• 5 tablespoons white vinegar
  • 4 teaspoons Sriracha sauce
  • 2 tablespoons sugar
  • 1 tablespoon grated peeled fresh ginger
  • 1 tablespoon toasted sesame oil
  • Scallion greens (optional) for garnish
For pot stickers
  • 2 scallions, cut into 1-inch pieces
  • 1 medium carrot, diced medium
  • 1 large egg white
  • 1 pound large shrimp, peeled and deveined
  • 36 wonton wrappers
  • Nonstick cooking spray
In a medium bowl, whisk together soy sauce, vinegar, Sriracha, sugar, ginger and sesame oil; set dipping sauce aside. Make pot stickers: In a food processor, process scallions, carrot, egg white and half the shrimp until a paste forms. Transfer to a medium bowl. Roughly chop remaining shrimp and add to bowl. Stir in 3 tablespoons dipping sauce.

Working with 1 wonton wrapper at a time, place 1 scant tablespoon shrimp mixture in center. With a wet finger, moisten edge of wrapper, then fold over filling and press to seal. Cover filled dumplings with a kitchen towel while you work.
Lightly coat a large nonstick skillet with cooking spray and heat over high. In batches, cook dumplings until golden brown on both sides, 1 to 2 minutes per side. Carefully add 1/2 cup water to skillet, cover and cook until water has almost evaporated and dumplings are tender, 3 minutes. Uncover and cook until remaining water evaporates (reduce heat to medium if dumplings are over browning). Transfer pot stickers to a plate. Wipe skillet clean between batches. Add scallion greens to dipping sauce if desired and serve alongside pot stickers.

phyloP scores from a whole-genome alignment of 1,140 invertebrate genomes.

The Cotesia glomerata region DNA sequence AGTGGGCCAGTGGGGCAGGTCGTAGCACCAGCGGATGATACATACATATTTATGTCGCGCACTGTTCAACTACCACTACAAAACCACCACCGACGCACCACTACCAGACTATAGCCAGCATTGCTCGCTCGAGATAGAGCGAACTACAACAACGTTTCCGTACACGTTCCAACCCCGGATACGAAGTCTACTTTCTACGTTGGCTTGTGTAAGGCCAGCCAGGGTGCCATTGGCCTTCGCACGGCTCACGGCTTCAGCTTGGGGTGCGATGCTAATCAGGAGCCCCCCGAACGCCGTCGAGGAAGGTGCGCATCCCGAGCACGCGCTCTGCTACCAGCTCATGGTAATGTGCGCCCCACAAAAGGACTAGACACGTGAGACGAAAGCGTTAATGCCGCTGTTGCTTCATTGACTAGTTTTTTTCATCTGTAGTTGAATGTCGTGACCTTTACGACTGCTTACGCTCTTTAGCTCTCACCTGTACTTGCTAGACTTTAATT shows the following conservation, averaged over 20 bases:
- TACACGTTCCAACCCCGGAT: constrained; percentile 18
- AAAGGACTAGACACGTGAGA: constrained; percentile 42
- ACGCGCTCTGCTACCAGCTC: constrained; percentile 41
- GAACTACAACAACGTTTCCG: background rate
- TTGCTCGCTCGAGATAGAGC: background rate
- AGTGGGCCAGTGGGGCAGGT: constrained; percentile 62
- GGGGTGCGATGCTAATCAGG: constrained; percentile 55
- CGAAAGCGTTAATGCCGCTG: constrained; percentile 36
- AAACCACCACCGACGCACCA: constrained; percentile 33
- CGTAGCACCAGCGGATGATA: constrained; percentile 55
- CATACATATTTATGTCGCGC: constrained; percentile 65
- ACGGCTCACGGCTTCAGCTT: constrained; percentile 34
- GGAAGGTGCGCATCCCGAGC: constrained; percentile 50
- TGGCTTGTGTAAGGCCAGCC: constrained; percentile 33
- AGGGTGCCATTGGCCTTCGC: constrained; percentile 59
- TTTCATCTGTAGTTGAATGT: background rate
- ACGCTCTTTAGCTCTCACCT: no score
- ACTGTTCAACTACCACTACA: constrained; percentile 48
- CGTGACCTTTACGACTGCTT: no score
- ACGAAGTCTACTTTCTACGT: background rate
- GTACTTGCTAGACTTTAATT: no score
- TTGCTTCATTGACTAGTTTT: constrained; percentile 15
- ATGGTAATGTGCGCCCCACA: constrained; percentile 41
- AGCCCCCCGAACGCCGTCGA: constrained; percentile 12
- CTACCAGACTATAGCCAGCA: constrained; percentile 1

Serves 8.
-- "Everyday Food," Jan./Feb. 2011

Avocado Salsa



Tired of the same ol' guac? At Seviche in the Cultural District, Chef Jeffrey Caulkins adds zip with tomatillos and jalapeno.
  • 4 medium tomatillos (5 ounces)
  • 3 jalapenos, seeded and stems cut off
  • 1/4 Spanish onion, chopped
  • 1 1/2 tablespoons lime juice
  • 1/2 cup chopped cilantro
  • 1 1/2 teaspoons salt
  • 2 avocados, diced
  • 1/8 cup minced red onion
  • 1/8 cup chopped scallions
  • 1/2 teaspoon white pepper
Place tomatillos, jalapenos and chopped onion in a small saucepan and cover with water. Bring to a boil, and boil veggies for 3 minutes. Strain off water. Chop tomatillos and jalapenos.

Combine boiled ingredients with lime juice, cilantro and salt; mix to blend. Allow to cool. Add remaining ingredients, toss and enjoy!
Serves 4 to 6 as an appetizer.
-- Jeffrey Caulkins, executive chef, Seviche

Gretchen McKay: gmckay@post-gazette.com or 412-263-1419.

First published on January 20, 2011 at 12:00 am



__________________
People assume that time is a strict progression of cause and effect, but actually from a non-linear non-subjective viewpoint it's more like a big ball of wibbly wobbly timey wimey...stuff.


http://forums.steelersfever.com/image.php?type=sigpic&userid=16666&dateline=129531  3365
SteelCityMom is offline   Reply With Quote